My kids took all of nine months. Squiggle was four years in the making. From sleepless nights with a fuzzy idea about what I wanted to write, to not quite knowing how. From sheafs of paper lying crumpled on the floor, to post-its that got shuffled around each day. From holding on to her, nervous about her first view, to Anita Roy at Zubaan Books writing back: “I LOVE SQUIGGLE. It made me giggle. Let’s do it! Exclamation mark!” From us knowing what she needs as her playground, to finding Vikram Nandwani, the fabulous illustrator who brought her to life. From draft after draft after draft while gazing at her adoringly (and often through gritted teeth) through all her teething troubles, to her blossoming into all her loveliness. From spending hours poring over her at the Zubaan office, to Niyati and all the other wonderful folks at Penguin joining the joyride and helping her zoom her way into this world. Squiggle, I love being your mommy! Go make the world a little more squiggly and punctuation friendly! To get commas in place and help children end their sentences, buy Squiggle Takes a Walk online here: Amazon, Flipkart Natasha Sharma is currently back to sleepless nights with a fuzzy idea for the next book with Squiggle. Share...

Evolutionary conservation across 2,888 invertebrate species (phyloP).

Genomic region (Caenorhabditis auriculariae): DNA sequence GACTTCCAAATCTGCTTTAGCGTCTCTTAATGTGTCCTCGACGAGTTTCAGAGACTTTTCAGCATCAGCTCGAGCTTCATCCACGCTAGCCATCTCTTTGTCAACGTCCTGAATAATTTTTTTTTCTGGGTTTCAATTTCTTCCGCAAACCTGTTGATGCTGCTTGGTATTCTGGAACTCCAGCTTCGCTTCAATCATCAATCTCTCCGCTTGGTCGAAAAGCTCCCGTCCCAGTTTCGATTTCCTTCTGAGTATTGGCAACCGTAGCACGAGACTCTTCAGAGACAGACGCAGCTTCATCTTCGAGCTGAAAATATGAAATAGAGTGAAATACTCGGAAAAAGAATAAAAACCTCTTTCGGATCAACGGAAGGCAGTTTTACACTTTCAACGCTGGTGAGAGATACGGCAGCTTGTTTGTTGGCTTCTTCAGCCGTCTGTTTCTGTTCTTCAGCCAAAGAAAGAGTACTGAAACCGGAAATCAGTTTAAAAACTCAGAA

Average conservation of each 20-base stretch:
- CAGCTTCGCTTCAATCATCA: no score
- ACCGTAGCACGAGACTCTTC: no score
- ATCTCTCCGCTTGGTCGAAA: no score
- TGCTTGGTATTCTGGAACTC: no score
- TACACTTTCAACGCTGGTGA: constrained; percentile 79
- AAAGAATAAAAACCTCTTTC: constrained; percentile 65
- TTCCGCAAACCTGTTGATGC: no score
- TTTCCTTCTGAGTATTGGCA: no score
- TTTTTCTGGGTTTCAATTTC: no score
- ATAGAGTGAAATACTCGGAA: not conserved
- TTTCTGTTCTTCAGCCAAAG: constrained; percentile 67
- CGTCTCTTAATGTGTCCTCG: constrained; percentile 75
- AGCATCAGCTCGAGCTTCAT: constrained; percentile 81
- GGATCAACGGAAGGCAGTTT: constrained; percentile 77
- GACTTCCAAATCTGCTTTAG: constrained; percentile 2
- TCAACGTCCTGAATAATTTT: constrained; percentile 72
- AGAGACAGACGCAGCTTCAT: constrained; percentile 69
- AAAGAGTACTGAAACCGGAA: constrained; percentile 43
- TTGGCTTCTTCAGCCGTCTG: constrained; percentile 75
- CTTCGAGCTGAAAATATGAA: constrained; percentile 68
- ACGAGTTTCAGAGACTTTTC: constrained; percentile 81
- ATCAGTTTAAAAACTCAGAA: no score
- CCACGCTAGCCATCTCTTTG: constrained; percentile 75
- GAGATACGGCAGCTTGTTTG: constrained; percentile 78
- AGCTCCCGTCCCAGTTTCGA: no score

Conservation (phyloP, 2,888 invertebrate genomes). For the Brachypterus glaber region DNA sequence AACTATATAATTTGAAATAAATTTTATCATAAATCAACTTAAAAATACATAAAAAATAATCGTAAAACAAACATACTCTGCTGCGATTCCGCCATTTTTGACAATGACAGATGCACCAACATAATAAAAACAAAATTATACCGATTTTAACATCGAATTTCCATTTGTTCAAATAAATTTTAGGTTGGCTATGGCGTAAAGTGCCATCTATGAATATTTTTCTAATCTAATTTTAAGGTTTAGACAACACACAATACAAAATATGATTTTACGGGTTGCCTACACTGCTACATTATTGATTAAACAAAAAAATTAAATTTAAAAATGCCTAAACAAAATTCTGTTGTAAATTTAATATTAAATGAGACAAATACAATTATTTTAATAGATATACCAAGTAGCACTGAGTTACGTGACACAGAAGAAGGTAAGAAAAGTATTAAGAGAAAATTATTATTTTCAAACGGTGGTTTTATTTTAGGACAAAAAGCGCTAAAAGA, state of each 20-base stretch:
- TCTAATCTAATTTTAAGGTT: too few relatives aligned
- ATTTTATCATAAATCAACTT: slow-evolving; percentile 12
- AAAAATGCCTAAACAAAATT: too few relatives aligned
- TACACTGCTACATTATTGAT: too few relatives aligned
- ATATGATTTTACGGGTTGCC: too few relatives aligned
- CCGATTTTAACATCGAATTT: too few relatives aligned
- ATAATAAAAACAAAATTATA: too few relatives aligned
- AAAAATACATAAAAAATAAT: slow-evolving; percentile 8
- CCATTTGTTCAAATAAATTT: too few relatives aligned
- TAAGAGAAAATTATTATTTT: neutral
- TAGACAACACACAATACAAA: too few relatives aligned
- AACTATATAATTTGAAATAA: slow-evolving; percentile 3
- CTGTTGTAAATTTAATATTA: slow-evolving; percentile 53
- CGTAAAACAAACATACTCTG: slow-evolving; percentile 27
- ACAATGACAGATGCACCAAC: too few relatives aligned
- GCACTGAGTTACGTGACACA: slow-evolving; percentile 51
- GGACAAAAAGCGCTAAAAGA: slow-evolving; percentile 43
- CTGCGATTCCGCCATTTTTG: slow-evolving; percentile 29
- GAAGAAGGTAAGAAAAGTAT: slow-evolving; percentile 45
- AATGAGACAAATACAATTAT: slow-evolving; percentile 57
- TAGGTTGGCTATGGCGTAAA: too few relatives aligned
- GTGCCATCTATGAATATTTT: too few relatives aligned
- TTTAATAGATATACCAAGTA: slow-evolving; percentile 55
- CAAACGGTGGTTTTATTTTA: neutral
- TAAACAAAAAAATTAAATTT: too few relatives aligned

A swishfizzing Saturday at Bookaroo